AUSSIE RESILIENCE ON SHOW
Australia v England • St. George’s Park,
Port Elizabeth, 2 March 2003
Even given that an Australia-England face-off invariably has the adrenalin pumping, this match had enough excitement to make a whole tournament memorable. An old hand and a new star – albeit not-so-young – eked out an improbable victory for the defending champions just when they seemed vulnerable. It was indeed a classic contest, reminiscent of the thrilling Pakistan-West Indies encounter at Edgbaston in 1975.
England openers Nick Knight and Marcus Trescothick raced to 50 off 7.1 overs. A 160.1 kph (99.4 mph) thunderbolt from Brett Lee to Knight, the fastest of the event thus far, made no impact. The tide turned as Andy Bichel came on in the 10th over. At 66, he had Knight caught in the gully by Damien Martyn. In his next over, Bichel had Michael Vaughan caught behind, and spread-eagled Nasser Hussain’s stumps. Glenn McGrath removed Trescothick. Bichel had Paul Collingwood nicking to Adam Gilchrist. In eight overs England lost five wickets for 19 runs. Bichel had four for 12 from a six-over spell.
Alec Stewart and Andrew Flintoff effected another twist. They battled for nearly 25 overs to put on 90. The irrepressible Bichel again broke through. He had Flintoff snapped up by Gilchrist, and castled Stewart too. He added Giles to his bag, finishing with seven for 20, second-best in the World Cup after McGrath’s effort against Namibia three days earlier.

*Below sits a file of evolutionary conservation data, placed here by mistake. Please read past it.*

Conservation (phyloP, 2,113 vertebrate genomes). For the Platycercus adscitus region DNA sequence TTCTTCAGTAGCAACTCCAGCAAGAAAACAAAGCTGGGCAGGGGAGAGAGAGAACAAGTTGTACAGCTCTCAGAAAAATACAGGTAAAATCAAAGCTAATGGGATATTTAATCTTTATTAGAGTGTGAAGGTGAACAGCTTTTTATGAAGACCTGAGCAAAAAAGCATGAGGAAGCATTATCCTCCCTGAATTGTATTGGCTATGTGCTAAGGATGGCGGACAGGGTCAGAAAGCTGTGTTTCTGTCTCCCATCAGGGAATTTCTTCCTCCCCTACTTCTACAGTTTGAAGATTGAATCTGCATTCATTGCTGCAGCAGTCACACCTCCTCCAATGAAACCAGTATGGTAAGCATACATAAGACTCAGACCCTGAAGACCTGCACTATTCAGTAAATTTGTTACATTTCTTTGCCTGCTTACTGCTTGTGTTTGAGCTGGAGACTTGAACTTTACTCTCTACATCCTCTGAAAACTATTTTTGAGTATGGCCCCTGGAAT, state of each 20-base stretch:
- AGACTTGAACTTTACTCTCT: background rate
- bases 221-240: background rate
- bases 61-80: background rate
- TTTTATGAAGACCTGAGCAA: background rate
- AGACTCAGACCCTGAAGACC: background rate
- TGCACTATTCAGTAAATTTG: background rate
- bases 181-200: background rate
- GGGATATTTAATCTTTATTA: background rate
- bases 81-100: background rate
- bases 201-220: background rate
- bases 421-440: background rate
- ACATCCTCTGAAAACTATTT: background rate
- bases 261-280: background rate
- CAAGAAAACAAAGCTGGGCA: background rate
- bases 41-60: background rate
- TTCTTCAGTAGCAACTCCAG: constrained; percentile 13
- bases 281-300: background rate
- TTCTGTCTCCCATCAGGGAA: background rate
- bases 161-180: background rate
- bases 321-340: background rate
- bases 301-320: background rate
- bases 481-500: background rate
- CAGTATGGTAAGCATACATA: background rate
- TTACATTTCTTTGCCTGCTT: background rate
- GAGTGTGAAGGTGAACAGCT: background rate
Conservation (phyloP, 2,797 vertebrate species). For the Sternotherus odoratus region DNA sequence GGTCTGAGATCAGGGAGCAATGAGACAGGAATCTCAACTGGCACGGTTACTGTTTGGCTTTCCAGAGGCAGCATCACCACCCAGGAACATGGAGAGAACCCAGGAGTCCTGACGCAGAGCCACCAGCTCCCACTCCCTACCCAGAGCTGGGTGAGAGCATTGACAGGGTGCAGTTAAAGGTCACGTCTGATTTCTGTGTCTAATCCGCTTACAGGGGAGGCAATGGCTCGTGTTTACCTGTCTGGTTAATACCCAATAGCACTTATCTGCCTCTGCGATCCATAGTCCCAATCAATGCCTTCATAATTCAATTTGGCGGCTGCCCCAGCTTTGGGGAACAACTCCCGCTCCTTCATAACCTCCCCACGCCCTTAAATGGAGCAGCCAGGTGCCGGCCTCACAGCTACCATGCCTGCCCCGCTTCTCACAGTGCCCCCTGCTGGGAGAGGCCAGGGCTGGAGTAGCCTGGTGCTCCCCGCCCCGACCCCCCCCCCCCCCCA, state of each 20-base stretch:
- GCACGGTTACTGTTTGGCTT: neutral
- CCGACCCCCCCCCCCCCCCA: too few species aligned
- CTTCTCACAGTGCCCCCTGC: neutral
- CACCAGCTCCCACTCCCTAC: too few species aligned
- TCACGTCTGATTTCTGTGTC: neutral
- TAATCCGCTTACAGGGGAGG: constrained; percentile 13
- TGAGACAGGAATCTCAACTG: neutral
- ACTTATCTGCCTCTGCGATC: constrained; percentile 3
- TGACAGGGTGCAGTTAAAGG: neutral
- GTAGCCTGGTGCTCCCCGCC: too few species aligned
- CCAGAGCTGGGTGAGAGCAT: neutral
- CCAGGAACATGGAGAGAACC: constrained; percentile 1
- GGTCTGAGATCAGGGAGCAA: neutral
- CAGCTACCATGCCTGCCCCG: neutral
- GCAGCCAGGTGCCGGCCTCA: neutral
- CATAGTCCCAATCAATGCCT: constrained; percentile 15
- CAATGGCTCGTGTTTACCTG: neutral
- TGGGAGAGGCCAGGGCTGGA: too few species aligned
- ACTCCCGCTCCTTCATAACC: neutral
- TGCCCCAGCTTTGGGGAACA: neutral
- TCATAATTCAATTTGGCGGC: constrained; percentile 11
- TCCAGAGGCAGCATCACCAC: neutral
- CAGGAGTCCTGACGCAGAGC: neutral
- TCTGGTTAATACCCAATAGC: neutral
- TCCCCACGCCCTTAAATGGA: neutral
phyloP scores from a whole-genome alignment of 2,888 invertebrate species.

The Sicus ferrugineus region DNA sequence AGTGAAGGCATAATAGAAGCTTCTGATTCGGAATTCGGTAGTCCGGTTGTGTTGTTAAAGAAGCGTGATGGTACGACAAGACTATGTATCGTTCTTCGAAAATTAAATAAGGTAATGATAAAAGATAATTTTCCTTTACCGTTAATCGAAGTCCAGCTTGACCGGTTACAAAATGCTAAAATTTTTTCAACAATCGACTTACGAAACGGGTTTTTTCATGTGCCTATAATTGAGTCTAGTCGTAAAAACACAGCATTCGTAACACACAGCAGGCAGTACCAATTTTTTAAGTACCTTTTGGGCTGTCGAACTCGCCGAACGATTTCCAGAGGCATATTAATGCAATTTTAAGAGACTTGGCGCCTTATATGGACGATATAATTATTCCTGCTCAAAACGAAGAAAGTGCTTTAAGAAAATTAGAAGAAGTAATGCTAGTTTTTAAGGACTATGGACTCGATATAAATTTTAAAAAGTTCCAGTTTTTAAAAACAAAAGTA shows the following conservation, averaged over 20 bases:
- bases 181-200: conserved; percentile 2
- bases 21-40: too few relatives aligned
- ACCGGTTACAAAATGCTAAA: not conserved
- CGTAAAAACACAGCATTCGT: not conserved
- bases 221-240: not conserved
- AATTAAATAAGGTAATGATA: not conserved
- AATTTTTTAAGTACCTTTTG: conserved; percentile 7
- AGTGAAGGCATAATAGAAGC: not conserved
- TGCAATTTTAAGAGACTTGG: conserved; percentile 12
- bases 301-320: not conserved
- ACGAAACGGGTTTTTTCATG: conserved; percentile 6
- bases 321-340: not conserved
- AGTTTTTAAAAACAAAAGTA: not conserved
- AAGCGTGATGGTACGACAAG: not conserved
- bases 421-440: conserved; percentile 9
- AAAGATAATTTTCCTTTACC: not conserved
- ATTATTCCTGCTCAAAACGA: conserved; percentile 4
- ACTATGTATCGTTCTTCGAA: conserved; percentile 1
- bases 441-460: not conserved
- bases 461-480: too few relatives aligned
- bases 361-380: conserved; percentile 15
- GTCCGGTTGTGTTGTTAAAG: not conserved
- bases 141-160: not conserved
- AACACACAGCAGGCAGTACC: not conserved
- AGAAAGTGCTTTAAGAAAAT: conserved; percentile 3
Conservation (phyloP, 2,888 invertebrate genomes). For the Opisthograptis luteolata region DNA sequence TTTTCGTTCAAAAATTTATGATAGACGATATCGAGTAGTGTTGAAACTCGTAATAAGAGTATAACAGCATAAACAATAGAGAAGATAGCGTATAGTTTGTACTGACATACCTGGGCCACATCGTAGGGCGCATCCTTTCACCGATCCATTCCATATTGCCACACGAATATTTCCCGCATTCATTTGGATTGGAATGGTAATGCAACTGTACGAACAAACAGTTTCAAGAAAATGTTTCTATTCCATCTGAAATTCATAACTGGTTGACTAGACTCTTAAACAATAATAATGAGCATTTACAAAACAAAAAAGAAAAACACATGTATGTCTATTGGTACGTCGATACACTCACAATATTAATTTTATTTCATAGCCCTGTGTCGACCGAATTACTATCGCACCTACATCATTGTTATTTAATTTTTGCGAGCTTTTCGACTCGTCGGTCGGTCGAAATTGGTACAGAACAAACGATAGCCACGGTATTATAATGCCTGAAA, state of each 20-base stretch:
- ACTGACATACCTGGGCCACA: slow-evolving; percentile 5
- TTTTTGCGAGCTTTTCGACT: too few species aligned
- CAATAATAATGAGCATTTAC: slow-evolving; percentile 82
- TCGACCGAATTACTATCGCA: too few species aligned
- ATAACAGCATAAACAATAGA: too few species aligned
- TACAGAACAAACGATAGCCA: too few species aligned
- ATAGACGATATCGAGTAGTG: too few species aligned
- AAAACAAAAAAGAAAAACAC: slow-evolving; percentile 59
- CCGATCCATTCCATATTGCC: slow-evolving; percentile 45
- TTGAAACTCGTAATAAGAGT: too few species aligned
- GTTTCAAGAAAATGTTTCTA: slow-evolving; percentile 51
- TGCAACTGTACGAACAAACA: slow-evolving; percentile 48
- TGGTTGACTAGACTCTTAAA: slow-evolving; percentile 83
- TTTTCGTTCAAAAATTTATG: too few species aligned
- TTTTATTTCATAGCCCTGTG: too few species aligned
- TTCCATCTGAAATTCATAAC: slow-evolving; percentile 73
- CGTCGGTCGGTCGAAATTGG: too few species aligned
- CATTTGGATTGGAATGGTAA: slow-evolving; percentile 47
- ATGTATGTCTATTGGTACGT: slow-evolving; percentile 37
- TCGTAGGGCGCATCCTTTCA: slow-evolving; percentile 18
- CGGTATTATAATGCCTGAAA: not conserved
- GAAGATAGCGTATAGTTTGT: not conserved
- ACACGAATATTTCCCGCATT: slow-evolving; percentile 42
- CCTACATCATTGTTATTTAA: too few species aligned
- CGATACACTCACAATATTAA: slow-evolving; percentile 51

Any Australian complacency was ripped away by Andy Caddick. He picked up Matthew Hayden early, and though Gilchrist and Ricky Ponting tried to dominate, he dismissed the wicketkeeper. He trapped Martyn for a duck and sent back the skipper too. Australia reeled at 48 for four. Darren Lehmann and Michael Bevan staged a rearguard before another spate of wickets. At 114 for seven, Australia seemed to be faltering at last. Soon it was 135 for eight as Lee was run out.
Bevan and Bichel dug themselves in. Could ‘Terminator’ Bevan do it again? Would he get necessary support? Bichel was a man inspired. He had come through the ranks. A perpetual reserve, he was in only due to Jason Gillespie’s Achilles tendon injury. He bowled with abandon in this match, as always. Now he batted with determination.
The pair stood firm but the overs were running out. With 14 runs to get off two overs, Bichel chanced his arm against James Anderson. He clouted a slower ball over mid-wicket for six, and on-drove a boundary. Eleven runs came off the over. Finally, Bevan hit Flintoff’s fourth ball to the mid-wicket fence to raise an amazing victory. The stand was worth 73 runs off 74 balls. It was a stupendous turnaround. Bichel would no longer be an aspirant relegated to the bench. There was glee on his face: “To get seven wickets, then be there when the winning runs are scored and walk off having scored 34 not out from no.10. It’s hard to even dream about those days.” Ponting offered another perspective, “England allowed a lot of doubt to creep into their minds and asked themselves: Is this going to be another day when the Australians get up and steal the game away from us just like before.” Actually, for Australia defeat was never an option.
England : 204 for 8 wickets (50 overs)
New Zealand : 208 for 8 wickets (49.4 overs)
(Author Indra Vikram Singh can be contacted on email firstname.lastname@example.org).
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